James T. Kirk and the Eclipse
…Jim came into Main Briefing the next morning to find that Ael was there early, watching Scotty and K’s’t’lk put the final touches on the bones of their scheduled briefing to the Science staff on their progress with the “safing” of the Sunseed routines. “Did you rest well, Commander?” Jim said, standing behind her and looking at the hologram she was examining.
“Not too well,” said Ael. “But any rest which does not involve being shot at is a good one, I suppose.” She turned her attention back to the image presently playing itself out over the center of the table. It was a holographic display of an eclipse of Earth’s sun: a particularly splendid one, the primary’s corona licking and writhing away from the obscured disk of the photosphere like the wind-rippled mane of some furious and glorious beast.
Jim had seen this particular image before, at the Academy, and afterwards occasionally elsewhere. “2218?” he said to Scotty.
“Aye, that’s the one,” Scotty said, not looking up from his work at the table computer for the moment.
Ael glanced from it to Jim. “It is a great wonder,” she said.
“We’re more or less used to it now,” Jim said. “It happens with some frequency.”
Ael laughed, one of those small nearly inaudible breaths of humor that Jim had nearly forgotten the sound of. “Certainly, though, you have considered how astronomically unlikely such an exact fit of the apparent size of star and moon, as seen from Earth, must be.” She gazed at the image again. “I thought, when I saw it for the first time, that the image had been taken by some space vessel or satellite specifically positioned for the purpose.”
“No,” Jim said. “It just came that way.”
She gave him an amused and extremely skeptical look. “You truly believe that this is a coincidence?”
“The universe has seen stranger ones,” Jim said.
Ael raised her eyebrows at him, leaning back in the seat. “Perhaps. Though I should like to discuss the statistical realities of the situation with Spock some day: doubtless even in his dry way he might cast light on the provenance of this miracle which he might not otherwise intend.”
Jim wasn’t sure what to make of that idea. “But there are those of my people who would have taken such an apparition in our own skies as an explicit message from the Powers,” Ael said. “An invitation to venture out and discover what it was that had engineered such a spectacular and transient terror. Or simply a message that so colossal a coincidence could not have simply happened: that it was indeed made, and that there were makers.”
Jim nodded. “Oh, we have our own people who think that the Preservers or some other of the ‘seeding’ species passed through fifty thousand years or so ago, and nudged the Moon just enough in its orbit to produce the effect.” He shrugged. “There’s no proof of it, naturally. The Moon does have some microscopic orbital ‘wobbles’ that can’t be accounted for by its interactions with the Earth and the Sun; but as for what causes them—” He shrugged.
“But meanwhile,” Ael said, “the wonder remains. And may yet do us good, for worlds used to eclipses even without such a perfect fit tend to be further ahead in research on coronal science than others. Earth being one of them.”
Scotty smiled. “Flattery will get you everywhere, lass,” he said, not looking up.
Jim looked back at the eclipse, still caught in the repeating loop of the few minutes of totality as seen from the northern Pacific. The so-called “Great Eclipse” or “Fireball Eclipse” of 2218 had not only had an unusually long totality, but had coincided with a sunspot maximum, and the solar storm ongoing during the umbra’s track across the Earth had produced coronal behavior like nothing ever seen before during an eclipse—outrageous, frightening, enough to give the impression to a viewer that the Sun was actually angry, and might do something terminal to its subject worlds. Ael reached out and touched the control to let the image continue through its normal cycle. “…It’s temporary, at any rate,” Jim said. “The Moon’s getting slowly further away from us. Thirty or thirty-five thousand years from now, and the fit won’t be perfect any more. Nothing but annular eclipses for us, then, until the oscillation stops and the Moon’s orbit begins closing in again.”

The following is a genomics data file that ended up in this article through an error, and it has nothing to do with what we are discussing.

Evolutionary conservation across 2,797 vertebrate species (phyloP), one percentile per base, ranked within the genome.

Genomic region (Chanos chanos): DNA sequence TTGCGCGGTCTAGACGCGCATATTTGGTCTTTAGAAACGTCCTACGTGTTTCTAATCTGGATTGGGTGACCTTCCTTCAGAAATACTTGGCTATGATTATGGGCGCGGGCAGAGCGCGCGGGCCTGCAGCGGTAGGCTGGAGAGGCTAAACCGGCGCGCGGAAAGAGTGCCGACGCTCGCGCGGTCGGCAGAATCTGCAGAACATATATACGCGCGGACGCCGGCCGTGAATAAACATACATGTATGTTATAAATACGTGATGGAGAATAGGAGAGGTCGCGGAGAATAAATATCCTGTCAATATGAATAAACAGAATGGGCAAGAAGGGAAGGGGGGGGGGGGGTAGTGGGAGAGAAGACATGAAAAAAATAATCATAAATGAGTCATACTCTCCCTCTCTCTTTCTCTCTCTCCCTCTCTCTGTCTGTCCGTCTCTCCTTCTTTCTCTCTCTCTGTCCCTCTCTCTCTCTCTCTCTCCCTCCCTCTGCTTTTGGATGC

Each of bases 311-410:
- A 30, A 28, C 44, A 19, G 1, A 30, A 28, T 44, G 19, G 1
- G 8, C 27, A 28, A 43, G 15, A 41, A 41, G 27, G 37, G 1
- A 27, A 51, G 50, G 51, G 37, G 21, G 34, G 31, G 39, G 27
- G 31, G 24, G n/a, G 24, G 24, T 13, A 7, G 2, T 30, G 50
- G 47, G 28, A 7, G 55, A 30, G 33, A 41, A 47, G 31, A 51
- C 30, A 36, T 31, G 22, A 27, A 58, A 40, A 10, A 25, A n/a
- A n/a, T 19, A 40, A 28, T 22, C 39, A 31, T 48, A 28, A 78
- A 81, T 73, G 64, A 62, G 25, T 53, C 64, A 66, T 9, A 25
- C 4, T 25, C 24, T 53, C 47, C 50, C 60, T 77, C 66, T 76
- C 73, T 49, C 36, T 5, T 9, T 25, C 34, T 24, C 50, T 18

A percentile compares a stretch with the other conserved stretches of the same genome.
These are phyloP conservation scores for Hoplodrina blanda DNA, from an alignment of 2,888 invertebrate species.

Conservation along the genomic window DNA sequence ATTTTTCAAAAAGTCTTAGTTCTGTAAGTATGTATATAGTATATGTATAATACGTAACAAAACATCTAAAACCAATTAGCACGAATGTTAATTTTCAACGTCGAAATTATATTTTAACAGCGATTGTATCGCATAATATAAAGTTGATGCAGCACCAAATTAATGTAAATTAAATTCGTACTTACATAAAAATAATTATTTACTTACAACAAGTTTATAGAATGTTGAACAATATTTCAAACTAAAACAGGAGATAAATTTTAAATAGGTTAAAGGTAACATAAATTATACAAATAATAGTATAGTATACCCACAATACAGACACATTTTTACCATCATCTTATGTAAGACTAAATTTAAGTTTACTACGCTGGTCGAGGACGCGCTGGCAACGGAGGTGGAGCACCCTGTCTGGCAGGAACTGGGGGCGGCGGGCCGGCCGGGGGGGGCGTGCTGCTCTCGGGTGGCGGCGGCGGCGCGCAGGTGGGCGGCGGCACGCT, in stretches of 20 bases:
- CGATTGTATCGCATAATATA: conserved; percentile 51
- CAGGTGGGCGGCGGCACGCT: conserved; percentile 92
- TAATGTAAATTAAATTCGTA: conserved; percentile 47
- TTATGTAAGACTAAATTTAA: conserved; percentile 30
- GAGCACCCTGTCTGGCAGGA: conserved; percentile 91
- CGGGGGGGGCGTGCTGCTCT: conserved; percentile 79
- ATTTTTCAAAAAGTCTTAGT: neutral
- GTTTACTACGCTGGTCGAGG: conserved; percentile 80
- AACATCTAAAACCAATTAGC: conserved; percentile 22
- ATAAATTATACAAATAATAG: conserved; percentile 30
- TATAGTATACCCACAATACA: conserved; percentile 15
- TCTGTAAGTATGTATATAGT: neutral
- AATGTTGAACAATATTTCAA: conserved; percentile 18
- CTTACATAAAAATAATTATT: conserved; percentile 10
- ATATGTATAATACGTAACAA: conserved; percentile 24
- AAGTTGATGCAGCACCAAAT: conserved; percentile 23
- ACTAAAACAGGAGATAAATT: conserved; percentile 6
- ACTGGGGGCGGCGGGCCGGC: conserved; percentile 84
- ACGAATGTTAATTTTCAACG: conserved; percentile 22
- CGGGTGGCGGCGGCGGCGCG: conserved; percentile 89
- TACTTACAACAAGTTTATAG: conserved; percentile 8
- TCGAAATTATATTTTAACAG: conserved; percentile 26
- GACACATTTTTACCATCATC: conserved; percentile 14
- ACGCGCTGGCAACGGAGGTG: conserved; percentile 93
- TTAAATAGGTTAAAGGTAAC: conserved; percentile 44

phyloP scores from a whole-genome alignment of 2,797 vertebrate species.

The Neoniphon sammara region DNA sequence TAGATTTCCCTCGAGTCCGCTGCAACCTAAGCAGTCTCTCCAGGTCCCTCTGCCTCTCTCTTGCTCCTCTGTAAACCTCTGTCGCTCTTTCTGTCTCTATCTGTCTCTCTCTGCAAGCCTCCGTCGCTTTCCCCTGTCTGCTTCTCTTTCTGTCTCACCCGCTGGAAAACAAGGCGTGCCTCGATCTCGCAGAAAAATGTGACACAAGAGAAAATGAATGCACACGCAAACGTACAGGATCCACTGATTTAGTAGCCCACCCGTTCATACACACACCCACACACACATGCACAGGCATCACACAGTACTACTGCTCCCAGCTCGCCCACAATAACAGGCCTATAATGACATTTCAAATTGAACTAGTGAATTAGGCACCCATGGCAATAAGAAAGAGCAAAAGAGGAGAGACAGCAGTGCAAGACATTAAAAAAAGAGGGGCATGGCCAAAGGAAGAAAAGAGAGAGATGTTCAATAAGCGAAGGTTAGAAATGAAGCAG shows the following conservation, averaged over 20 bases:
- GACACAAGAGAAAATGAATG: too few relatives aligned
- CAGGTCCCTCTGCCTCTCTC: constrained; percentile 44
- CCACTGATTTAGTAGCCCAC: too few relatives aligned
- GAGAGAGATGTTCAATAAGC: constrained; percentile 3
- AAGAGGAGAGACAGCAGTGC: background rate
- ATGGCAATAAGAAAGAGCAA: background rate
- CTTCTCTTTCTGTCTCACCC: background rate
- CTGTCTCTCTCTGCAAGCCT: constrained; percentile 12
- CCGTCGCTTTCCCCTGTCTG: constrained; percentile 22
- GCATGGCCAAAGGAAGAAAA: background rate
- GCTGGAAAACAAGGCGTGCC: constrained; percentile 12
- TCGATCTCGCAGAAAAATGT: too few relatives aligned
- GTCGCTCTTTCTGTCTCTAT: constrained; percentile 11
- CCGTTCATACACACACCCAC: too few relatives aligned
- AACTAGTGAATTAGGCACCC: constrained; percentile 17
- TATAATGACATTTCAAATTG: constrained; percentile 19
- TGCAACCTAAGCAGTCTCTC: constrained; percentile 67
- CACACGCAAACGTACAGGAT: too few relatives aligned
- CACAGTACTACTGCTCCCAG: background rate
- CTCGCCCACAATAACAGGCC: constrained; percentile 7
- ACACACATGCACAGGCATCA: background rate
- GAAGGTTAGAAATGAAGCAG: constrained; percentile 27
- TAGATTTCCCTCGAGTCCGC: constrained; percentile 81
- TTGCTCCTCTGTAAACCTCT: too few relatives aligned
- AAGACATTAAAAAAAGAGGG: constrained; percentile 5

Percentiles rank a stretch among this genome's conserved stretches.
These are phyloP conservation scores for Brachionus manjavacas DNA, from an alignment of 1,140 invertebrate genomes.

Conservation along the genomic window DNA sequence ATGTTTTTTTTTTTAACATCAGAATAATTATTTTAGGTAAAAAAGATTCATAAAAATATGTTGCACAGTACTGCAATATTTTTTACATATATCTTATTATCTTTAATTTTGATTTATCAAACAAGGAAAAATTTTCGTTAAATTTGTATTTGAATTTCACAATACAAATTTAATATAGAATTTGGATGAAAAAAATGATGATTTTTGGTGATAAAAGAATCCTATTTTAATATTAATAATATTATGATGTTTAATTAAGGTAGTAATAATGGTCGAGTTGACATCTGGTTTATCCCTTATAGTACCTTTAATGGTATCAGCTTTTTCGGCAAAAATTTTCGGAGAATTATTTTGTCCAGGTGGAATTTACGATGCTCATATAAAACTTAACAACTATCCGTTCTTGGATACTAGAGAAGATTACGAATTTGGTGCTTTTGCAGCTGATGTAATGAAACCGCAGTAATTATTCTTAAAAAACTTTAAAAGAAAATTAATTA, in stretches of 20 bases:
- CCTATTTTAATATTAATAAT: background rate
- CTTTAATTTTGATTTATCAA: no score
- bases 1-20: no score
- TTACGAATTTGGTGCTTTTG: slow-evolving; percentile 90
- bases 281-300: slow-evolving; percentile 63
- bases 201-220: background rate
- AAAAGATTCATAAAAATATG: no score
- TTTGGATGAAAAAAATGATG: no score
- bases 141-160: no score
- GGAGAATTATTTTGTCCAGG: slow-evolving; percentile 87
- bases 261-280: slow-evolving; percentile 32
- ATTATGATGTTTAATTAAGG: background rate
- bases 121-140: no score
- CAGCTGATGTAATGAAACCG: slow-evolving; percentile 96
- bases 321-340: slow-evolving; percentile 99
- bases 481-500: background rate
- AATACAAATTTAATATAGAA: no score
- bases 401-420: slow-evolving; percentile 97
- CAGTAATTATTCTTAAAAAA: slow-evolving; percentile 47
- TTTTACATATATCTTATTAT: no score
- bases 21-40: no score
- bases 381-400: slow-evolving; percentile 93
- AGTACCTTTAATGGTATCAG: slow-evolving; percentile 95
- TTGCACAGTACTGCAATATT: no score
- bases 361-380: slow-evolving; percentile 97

“And then what?”
“Then it starts to fall,” Jim said, “and tidal forces pull it apart. If we’re lucky, Earth ends up with rings. If we’re not lucky…rings, and most likely a ‘cometary winter’.”
Ael looked rueful. “Much later, though, I assume.”
“Five or six hundred thousand of our years, give or take a few.”
Ael smiled slightly. “Not something we need worry about overmuch, then. Our own concerns lie closer in time.”
Jim nodded. The corona licked and lashed in apparent fury; then there came a tremor at the trailing limb, the solar brilliance piercing through the lunar valleys, and the “diamond ring” effect flashed out in full glory, blinding. Ael stood up, gazing at it with the expression of someone faced with an insoluble riddle. “The Elements clearly do have a sense of humor,” she said at last, as the Sun showed a full blazing crescent of its limb and the corona faded to invisibility. “Unwise of us to ignore it when we see it being displayed. Few are angrier, the poet says, than those who tell a joke and hear no laughter…”
“I don’t like to step on anyone’s punch lines either,” Jim said.
McCoy came in and paused, looking at the eclipse with a somewhat jaundiced eye. Jim noticed the look. “Problems, Bones?”
“After I saw the recording of the Bridge view from yesterday,” McCoy said, folding his arms, “I don’t much like the look of that.”
“If you like, Doctor,” Spock said as he came in the door, “I will send down to Catering for a pot for you to bang on, to frighten away the wolf.”
“The one you no doubt feel sure is eating the Sun…”
– Star Trek: Rihannsu - Swordhunt, 2000